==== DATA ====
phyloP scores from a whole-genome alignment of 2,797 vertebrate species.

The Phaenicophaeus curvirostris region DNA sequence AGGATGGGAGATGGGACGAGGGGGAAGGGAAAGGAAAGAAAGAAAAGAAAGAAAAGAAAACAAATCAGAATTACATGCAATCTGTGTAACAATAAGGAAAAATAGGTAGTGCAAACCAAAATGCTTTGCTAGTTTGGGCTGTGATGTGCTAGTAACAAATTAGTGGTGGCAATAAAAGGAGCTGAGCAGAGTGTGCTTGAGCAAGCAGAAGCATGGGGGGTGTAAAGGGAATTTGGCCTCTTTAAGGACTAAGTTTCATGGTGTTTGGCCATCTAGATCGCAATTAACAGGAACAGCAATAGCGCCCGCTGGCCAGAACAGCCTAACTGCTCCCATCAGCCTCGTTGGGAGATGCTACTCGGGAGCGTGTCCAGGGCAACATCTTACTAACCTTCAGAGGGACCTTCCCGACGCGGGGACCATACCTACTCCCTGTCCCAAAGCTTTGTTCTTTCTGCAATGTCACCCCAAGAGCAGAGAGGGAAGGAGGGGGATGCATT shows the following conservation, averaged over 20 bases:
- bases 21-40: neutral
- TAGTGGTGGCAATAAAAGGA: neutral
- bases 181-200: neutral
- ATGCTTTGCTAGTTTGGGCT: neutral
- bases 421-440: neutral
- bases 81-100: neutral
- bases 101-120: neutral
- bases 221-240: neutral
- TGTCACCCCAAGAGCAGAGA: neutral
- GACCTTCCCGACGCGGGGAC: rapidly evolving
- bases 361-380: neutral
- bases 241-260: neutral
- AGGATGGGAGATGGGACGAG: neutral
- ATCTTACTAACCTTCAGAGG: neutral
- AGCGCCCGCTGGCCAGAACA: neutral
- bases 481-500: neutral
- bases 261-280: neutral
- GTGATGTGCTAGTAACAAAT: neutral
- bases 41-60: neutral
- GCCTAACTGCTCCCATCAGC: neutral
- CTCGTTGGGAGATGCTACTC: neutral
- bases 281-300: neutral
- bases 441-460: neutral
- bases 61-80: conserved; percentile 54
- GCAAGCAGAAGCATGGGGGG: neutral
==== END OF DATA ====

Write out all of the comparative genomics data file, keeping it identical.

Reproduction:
phyloP scores from a whole-genome alignment of 2,797 vertebrate species.

The Phaenicophaeus curvirostris region DNA sequence AGGATGGGAGATGGGACGAGGGGGAAGGGAAAGGAAAGAAAGAAAAGAAAGAAAAGAAAACAAATCAGAATTACATGCAATCTGTGTAACAATAAGGAAAAATAGGTAGTGCAAACCAAAATGCTTTGCTAGTTTGGGCTGTGATGTGCTAGTAACAAATTAGTGGTGGCAATAAAAGGAGCTGAGCAGAGTGTGCTTGAGCAAGCAGAAGCATGGGGGGTGTAAAGGGAATTTGGCCTCTTTAAGGACTAAGTTTCATGGTGTTTGGCCATCTAGATCGCAATTAACAGGAACAGCAATAGCGCCCGCTGGCCAGAACAGCCTAACTGCTCCCATCAGCCTCGTTGGGAGATGCTACTCGGGAGCGTGTCCAGGGCAACATCTTACTAACCTTCAGAGGGACCTTCCCGACGCGGGGACCATACCTACTCCCTGTCCCAAAGCTTTGTTCTTTCTGCAATGTCACCCCAAGAGCAGAGAGGGAAGGAGGGGGATGCATT shows the following conservation, averaged over 20 bases:
- bases 21-40: neutral
- TAGTGGTGGCAATAAAAGGA: neutral
- bases 181-200: neutral
- ATGCTTTGCTAGTTTGGGCT: neutral
- bases 421-440: neutral
- bases 81-100: neutral
- bases 101-120: neutral
- bases 221-240: neutral
- TGTCACCCCAAGAGCAGAGA: neutral
- GACCTTCCCGACGCGGGGAC: rapidly evolving
- bases 361-380: neutral
- bases 241-260: neutral
- AGGATGGGAGATGGGACGAG: neutral
- ATCTTACTAACCTTCAGAGG: neutral
- AGCGCCCGCTGGCCAGAACA: neutral
- bases 481-500: neutral
- bases 261-280: neutral
- GTGATGTGCTAGTAACAAAT: neutral
- bases 41-60: neutral
- GCCTAACTGCTCCCATCAGC: neutral
- CTCGTTGGGAGATGCTACTC: neutral
- bases 281-300: neutral
- bases 441-460: neutral
- bases 61-80: conserved; percentile 54
- GCAAGCAGAAGCATGGGGGG: neutral